A much-anticipated Arab League-sponsored conference to promote national reconciliation in Iraq opened in Baghdad Monday. The conference is chiefly aimed at easing the growing sectarian rift between Iraq's Shi'ite and Sunni Muslims. But the conference suffered a setback when Arab League Secretary General Amr Moussa did not attend the first day's session.
Secretary General Moussa had been widely expected to open the two-day conference to spearhead the Arab League's first major initiative in Iraq since the fall of dictator Saddam Hussein two-and-a-half years ago.
It is not known why the secretary general was absent from the session. But it is widely believed that security concerns may have prevented him from attending. Earlier this month, an Arab League delegation preparing for Mr. Moussa's visit came under attack in Baghdad. Two policemen escorting the delegation were killed.
Lebanon's ambassador to Iraq, Hassan Hujazee, spoke on behalf of the secretary general at the conference, which was attended by several hundred people, including Iraqi Sunni and Shi'ite politicians, religious leaders, and representatives of non-governmental organizations.
Mr. Hujazee says the issues of maintaining Iraq's unity, its territorial integrity, the success of the political process, and the reconstruction of Iraqi institutions to hasten the departure of foreign troops from Iraq are what the Arab League hopes to discuss with various Iraqi groups in the coming days.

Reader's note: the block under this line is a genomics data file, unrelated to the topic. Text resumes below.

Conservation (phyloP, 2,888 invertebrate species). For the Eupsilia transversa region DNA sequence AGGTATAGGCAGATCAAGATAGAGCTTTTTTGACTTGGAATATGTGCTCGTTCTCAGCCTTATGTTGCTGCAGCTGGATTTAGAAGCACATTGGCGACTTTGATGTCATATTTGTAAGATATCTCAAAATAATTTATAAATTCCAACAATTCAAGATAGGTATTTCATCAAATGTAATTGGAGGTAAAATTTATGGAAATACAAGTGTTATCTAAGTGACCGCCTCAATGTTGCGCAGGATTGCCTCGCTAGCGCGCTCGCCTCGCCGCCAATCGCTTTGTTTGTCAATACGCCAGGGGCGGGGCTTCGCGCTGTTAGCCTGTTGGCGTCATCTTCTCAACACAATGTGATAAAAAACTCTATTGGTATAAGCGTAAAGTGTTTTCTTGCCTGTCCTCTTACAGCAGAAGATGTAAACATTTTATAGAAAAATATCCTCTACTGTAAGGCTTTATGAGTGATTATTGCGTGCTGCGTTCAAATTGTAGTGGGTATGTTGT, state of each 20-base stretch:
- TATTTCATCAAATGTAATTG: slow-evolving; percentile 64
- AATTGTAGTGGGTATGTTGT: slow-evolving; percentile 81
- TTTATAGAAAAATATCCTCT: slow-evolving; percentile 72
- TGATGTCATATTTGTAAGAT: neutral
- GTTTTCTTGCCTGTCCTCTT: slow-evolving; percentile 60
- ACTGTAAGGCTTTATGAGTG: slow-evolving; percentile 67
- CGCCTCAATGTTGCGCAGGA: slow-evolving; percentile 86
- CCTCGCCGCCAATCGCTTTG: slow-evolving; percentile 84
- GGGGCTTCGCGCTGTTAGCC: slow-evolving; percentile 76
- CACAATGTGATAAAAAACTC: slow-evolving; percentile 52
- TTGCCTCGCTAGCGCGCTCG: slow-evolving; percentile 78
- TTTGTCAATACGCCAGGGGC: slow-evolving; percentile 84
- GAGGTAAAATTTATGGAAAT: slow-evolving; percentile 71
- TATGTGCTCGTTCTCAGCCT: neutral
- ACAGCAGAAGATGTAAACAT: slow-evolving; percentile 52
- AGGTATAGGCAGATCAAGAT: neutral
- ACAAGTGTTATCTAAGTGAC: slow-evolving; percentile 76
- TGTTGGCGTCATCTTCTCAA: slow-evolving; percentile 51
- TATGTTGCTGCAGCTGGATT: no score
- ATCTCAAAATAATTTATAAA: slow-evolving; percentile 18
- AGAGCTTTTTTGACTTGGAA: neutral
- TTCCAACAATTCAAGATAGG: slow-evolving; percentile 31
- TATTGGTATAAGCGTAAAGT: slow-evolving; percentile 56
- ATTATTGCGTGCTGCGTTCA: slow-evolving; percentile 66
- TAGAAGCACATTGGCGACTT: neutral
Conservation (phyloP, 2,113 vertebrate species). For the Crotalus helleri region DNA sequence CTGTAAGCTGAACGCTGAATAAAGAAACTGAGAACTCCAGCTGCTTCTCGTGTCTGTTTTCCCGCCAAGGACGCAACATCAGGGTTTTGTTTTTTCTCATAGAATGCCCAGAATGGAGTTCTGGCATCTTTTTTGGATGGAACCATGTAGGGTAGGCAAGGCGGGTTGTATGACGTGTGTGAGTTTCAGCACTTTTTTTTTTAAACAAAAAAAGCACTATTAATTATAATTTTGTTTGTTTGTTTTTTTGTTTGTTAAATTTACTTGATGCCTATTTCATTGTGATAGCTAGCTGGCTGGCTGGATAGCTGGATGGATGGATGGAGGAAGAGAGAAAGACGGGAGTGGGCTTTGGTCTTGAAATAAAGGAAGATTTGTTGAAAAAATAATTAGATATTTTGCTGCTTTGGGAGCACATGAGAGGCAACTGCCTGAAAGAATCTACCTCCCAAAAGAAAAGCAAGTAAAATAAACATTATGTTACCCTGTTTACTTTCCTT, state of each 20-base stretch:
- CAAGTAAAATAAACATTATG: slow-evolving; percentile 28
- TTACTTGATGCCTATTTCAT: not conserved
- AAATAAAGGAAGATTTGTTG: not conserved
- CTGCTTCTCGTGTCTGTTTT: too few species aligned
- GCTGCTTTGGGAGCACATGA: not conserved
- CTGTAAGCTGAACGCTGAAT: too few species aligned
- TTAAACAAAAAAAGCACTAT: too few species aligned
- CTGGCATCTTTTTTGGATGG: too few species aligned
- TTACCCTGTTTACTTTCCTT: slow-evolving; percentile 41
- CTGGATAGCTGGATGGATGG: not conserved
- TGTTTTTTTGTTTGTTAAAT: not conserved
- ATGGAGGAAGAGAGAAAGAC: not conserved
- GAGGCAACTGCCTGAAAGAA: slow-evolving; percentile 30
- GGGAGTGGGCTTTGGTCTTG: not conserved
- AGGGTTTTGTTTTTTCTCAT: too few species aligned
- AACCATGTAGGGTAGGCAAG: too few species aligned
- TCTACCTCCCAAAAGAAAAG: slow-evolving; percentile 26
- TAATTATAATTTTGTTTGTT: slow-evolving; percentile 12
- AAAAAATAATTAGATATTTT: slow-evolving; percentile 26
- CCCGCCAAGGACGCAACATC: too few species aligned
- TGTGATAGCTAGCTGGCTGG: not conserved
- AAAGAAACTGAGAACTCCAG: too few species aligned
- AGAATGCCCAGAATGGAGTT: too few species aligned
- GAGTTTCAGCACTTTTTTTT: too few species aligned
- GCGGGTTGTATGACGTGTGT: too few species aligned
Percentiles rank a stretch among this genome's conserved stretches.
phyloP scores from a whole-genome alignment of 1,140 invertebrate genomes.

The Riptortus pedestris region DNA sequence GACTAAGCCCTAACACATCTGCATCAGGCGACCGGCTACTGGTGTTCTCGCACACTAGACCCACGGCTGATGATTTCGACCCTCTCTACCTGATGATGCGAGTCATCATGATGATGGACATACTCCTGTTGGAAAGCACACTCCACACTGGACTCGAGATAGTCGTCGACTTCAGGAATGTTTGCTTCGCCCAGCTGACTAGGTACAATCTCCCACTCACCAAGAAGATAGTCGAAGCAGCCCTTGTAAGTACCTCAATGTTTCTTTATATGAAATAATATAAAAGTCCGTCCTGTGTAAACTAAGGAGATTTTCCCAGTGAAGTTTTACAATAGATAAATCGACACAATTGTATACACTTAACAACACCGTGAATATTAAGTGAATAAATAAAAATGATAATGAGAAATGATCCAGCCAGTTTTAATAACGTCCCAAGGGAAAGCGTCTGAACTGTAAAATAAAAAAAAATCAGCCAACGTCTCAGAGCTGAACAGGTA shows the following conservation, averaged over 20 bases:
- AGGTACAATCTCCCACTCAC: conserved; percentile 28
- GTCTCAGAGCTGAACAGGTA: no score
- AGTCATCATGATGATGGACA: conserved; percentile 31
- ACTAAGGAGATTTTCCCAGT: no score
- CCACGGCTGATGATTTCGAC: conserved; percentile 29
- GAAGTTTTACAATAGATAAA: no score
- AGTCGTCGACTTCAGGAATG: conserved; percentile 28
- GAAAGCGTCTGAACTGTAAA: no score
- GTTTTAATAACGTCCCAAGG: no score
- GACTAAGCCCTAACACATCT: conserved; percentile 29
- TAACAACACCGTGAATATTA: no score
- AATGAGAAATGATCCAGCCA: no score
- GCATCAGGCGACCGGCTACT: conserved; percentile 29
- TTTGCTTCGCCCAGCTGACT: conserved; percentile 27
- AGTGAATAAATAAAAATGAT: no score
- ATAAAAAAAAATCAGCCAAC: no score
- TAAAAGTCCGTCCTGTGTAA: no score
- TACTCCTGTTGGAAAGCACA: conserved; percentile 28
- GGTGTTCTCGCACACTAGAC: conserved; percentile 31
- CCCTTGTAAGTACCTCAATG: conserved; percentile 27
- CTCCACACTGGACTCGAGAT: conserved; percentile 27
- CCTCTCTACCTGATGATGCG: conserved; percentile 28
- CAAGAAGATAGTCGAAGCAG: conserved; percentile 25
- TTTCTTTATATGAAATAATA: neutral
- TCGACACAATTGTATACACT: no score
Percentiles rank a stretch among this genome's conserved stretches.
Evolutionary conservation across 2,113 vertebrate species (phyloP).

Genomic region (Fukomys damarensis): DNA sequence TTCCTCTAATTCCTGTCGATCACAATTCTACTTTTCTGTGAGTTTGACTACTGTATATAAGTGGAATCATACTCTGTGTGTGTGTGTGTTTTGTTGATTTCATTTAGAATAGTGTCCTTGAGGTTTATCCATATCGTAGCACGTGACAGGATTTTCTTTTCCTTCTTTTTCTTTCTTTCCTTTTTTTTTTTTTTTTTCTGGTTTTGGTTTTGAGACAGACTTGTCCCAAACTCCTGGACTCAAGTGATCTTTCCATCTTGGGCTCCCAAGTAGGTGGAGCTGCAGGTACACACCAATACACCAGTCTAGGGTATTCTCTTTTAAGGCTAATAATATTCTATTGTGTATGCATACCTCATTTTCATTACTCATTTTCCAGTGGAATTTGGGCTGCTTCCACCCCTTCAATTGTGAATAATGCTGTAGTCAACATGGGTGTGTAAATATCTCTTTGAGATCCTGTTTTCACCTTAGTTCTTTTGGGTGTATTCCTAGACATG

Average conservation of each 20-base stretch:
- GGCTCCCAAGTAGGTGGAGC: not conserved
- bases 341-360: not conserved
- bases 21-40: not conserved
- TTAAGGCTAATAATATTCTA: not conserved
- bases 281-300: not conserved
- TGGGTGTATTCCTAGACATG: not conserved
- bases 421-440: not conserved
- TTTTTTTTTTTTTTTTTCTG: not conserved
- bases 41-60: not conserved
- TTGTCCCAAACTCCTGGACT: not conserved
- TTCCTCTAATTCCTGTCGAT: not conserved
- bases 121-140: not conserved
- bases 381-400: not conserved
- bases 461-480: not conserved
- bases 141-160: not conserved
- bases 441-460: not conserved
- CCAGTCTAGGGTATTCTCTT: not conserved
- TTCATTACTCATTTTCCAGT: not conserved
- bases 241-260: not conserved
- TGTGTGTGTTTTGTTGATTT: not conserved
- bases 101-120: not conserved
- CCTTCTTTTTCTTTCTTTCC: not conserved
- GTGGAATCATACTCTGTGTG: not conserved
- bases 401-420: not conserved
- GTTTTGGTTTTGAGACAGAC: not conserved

Iraqis have criticized the pan-Arab body for not taking a more active role in the country's affairs. But events in Iraq in recent months, including bitter political disputes over the draft constitution and the deepening influence of Shi'ite Iran in southern Iraq, have heightened Arab fears that a civil war could ignite between Sunni Arabs and Shi'ites and cause major regional instability.
Last month, Saudi Arabia warned Washington that Iraq's Shi'ite parties have so much political power and such close ties to Tehran that the country is on the verge of being handed to Iran and facing disintegration.
Iraq's Kurdish foreign minister, Hoshyar Zebari, said that the Arab League was partly to blame for Iran's growing influence in Iraq. Mr. Zebari says Arabs have been indifferent to Iraq's problems, helping Iran fill the vacuum.
Analysts in Iraq say it is unclear how much progress the Arab League can make in trying to reach its objectives.
The Arab League delegation has received a chilly reception from Shi'ite and Kurdish leaders, who view the body as being a backer of Sunni Arabs. League member Syria has been accused of being a major supporter of the country's Sunni-led insurgency.